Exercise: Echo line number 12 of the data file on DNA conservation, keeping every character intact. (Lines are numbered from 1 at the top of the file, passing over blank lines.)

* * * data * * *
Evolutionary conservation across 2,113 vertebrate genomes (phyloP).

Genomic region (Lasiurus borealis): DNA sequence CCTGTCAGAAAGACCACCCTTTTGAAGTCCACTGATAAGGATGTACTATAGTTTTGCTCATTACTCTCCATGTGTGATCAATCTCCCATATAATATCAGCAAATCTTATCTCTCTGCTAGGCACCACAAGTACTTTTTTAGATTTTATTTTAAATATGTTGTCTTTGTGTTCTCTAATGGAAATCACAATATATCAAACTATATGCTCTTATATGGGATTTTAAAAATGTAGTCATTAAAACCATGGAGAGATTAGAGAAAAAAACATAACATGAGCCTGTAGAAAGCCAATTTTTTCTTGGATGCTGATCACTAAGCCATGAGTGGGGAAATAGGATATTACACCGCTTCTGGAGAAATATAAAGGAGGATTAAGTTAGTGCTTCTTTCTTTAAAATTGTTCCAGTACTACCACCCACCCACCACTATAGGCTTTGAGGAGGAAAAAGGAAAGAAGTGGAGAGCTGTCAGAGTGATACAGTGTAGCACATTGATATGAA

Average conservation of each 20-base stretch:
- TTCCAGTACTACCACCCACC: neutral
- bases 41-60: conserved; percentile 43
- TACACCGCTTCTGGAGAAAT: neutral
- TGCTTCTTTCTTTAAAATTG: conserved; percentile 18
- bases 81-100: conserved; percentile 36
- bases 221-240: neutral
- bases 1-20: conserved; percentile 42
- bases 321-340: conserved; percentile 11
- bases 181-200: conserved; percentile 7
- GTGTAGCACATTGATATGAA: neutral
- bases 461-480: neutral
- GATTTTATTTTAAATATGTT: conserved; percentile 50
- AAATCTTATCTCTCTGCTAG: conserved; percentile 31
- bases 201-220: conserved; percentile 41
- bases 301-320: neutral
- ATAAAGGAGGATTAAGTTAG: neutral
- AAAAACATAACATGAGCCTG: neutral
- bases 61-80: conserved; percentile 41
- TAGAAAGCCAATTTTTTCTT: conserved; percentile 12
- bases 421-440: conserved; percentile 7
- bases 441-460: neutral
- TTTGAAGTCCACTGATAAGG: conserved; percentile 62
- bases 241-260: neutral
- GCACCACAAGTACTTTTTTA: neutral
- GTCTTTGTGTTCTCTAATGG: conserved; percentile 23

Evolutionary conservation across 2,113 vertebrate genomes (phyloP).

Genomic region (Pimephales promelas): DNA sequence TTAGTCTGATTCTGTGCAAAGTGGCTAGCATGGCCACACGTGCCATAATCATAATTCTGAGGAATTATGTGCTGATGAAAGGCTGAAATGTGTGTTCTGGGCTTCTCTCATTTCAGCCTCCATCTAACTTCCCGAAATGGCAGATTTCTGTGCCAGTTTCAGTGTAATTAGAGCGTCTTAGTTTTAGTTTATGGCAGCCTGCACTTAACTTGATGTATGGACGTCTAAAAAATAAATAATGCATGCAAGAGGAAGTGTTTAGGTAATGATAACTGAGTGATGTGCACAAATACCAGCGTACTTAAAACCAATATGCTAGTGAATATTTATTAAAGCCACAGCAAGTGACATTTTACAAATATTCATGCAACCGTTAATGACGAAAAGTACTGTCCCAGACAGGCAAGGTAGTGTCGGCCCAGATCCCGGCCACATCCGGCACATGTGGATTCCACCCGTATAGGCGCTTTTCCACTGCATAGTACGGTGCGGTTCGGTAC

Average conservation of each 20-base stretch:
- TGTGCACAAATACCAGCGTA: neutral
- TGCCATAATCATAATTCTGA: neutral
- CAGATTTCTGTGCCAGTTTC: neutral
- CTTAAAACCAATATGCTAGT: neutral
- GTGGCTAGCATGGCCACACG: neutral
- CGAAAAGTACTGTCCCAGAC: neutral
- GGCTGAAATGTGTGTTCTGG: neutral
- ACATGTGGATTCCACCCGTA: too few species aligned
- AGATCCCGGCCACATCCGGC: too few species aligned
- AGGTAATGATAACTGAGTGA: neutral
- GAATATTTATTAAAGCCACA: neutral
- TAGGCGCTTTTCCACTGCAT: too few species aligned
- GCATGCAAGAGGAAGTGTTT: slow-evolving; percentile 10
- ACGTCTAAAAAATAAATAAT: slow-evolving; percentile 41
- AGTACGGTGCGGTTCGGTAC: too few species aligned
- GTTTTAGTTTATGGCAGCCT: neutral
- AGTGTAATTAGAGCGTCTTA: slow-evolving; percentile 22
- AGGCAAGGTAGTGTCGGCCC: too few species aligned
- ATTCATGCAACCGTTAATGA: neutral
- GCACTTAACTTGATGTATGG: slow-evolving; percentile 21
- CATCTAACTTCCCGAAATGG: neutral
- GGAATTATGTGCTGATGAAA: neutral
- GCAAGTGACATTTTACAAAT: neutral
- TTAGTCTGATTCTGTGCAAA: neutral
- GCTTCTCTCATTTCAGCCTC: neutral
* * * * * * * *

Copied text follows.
- bases 181-200: conserved; percentile 7